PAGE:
Women’s Health Series: Hormone Imbalance

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thoughtful-womanFrom puberty to menopause, symptoms such as mood swings, bloating, headaches, hot flashes, and insomnia are indicators of hormone imbalance. Stress, poor nutrition, lifestyle changes, toxins, and other factors can exacerbate symptoms. At Village Green Apothecary, we see symptoms as a sign of disharmony within the body that needs to be addressed. Finding and resolving the root cause of your symptoms will almost always lead to feeling better and living a healthier lifestyle.

Symptoms of Hormonal Imbalance

Hot flashes and night sweats
Insomnia
Fatigue
Weight gain
Vaginal dryness
PMS
Low libido
Mood swings
Depression
Foggy memory
Endometriosis
Fibroids

What are the Common Causes of Hormone Imbalances?

Having more periods in one’s lifetime (women are starting their periods earlier)
Stress (excessive need for cortisol depletes progesterone, as some of it is converted to cortisol to support stressed/tired adrenal glands)
Foreign estrogen exposure (synthetic hormones, chemicals and plastics with hormonal properties)
Use of oral or injected contraceptives / hormone replacement therapy
Poor diet (usually high in carbohydrates, low in fiber)
Consumption of trans-fats (margarine, hydrogenated and partially hydrogenated oils)
Nutritional deficiencies (especially magnesium, zinc, copper and B complex vitamins)
Luteal Insufficiency (insufficient ovarian progesterone production, i.e. corpus luteum making too little progesterone)
Anovulatory cycles (cycles where menstruation occurs, but no ovulation, and therefore no ovarian progesterone is produced)
Obesity (in postmenopausal women, estrogen is made in the fat cells; excess fat cells make excess estrogen)

Hormonal Imbalance – Estrogen Dominance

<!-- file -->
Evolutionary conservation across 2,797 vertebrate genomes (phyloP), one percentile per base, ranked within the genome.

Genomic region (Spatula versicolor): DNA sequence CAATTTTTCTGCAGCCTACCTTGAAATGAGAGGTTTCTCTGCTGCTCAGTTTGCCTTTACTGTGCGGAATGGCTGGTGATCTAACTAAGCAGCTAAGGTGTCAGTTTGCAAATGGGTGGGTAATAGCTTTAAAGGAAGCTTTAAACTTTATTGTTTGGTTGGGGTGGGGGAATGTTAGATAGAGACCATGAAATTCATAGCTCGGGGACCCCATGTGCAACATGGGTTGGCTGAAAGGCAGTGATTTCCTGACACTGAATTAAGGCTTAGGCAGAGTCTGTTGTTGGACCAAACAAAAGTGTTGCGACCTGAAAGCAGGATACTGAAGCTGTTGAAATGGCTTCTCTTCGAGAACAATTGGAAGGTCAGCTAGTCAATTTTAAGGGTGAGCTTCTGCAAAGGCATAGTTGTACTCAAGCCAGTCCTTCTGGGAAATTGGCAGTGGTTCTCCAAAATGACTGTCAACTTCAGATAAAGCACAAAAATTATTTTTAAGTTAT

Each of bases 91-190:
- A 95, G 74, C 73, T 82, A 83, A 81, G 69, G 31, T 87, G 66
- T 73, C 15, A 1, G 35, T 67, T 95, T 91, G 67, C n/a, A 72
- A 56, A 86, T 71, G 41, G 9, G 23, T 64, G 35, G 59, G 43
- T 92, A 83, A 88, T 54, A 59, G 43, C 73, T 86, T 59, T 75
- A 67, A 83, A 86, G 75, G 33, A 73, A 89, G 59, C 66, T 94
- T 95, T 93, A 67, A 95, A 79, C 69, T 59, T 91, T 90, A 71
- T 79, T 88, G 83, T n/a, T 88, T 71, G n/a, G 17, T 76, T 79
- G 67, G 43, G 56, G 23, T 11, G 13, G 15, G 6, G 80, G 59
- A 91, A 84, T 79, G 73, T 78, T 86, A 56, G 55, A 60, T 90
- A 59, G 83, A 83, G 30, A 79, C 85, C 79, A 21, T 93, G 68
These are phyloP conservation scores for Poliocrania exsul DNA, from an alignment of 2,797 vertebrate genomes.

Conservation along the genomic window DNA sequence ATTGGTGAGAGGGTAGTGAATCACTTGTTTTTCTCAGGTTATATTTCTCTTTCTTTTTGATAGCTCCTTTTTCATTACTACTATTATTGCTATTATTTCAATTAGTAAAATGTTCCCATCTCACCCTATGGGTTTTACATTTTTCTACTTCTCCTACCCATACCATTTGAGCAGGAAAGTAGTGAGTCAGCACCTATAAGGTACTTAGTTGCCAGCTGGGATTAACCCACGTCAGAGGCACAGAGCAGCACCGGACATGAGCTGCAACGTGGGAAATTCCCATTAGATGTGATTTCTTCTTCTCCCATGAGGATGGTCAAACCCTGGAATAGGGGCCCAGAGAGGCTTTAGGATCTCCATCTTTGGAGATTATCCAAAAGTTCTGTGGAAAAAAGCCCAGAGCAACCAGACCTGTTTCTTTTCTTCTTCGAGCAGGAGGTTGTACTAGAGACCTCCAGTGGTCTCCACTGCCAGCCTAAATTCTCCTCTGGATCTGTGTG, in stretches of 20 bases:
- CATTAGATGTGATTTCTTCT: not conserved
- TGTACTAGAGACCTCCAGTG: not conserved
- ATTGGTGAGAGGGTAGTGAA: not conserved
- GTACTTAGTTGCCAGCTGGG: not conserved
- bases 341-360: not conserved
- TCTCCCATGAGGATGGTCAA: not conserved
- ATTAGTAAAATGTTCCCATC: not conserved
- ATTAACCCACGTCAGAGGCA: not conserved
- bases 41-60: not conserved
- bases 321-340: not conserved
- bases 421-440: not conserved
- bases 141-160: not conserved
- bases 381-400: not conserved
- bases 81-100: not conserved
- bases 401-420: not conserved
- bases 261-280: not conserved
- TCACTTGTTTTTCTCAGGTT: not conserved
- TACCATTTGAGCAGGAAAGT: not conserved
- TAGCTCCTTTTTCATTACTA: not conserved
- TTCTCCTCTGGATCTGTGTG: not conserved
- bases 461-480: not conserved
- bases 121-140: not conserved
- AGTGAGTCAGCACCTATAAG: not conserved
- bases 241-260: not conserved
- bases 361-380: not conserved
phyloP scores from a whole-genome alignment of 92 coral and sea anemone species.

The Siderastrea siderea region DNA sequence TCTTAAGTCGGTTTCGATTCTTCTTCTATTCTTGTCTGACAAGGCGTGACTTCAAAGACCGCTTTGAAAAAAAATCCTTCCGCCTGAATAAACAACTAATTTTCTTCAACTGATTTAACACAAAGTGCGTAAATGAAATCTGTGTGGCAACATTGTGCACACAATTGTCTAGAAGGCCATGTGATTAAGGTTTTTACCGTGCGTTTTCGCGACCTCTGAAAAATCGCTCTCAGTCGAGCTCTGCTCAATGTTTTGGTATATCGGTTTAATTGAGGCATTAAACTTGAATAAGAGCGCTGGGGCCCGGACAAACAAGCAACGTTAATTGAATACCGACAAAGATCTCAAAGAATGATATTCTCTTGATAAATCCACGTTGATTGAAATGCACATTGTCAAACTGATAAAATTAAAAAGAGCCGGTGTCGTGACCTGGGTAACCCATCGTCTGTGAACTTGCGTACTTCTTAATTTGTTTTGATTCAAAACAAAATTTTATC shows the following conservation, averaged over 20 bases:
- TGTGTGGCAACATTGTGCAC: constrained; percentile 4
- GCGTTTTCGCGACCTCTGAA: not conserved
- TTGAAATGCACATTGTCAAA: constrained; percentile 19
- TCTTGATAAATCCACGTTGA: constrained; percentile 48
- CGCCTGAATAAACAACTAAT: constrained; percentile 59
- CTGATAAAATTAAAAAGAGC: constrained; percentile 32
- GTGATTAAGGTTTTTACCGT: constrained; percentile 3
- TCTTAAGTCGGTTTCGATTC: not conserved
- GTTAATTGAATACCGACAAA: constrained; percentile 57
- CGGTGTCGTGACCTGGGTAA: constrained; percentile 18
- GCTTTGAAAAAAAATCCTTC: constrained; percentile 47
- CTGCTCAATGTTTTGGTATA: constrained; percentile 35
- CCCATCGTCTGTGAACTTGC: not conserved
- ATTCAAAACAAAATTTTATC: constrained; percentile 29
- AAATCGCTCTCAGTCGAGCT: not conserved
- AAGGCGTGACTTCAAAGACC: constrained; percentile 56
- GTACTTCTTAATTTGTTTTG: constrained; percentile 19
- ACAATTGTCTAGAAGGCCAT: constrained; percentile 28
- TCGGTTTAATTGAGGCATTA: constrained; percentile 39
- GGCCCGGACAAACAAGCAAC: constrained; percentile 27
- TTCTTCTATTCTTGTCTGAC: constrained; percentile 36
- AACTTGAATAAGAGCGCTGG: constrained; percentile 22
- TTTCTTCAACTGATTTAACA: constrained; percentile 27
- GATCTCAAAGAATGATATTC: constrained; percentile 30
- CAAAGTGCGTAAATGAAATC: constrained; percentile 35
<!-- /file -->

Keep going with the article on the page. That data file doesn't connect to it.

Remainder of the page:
A major cause of hormone imbalance is estrogen dominance. This occurs when there is too much estrogen or not enough progesterone to balance its effects. Estrogen dominance is caused by exposure to potent, environmental estrogens (xenoestrogens), found in plastics, pesticides, cleaners, detergents, beauty care products, meat and dairy products, stress, anovulation, poor diet, obesity, microbial imbalances, as well as synthetic hormones from birth control pills and hormone replacement therapy.

Foreign estrogens are much more potent than the estrogen made by the ovaries. Artificial estrogens activate receptors to stimulate a hormonal effect or occupy the receptor and block natural estrogen from doing its job, thereby disrupting normal endocrine function. Xenoestrogens can accumulate over time, are absorbed through the skin, are difficult to detoxify, and are stored in fat. While endogenous estrogens are biologically active only during the years of sexual maturity, have a life expectancy measured in days, and fluctuate month to month, xenoestrogen exposure starts with fetal development and can be around for decades.

Synthetic hormones (birth control pill and hormone replacement therapy) can also disrupt hormone balance. There are also many health risks associated with taking man-made hormones, such as increased risk for blood clots, gallbladder disease, and cancer.

Your diet can have a significant impact on your hormones. Here are some foods that are beneficial in promoting hormone balance: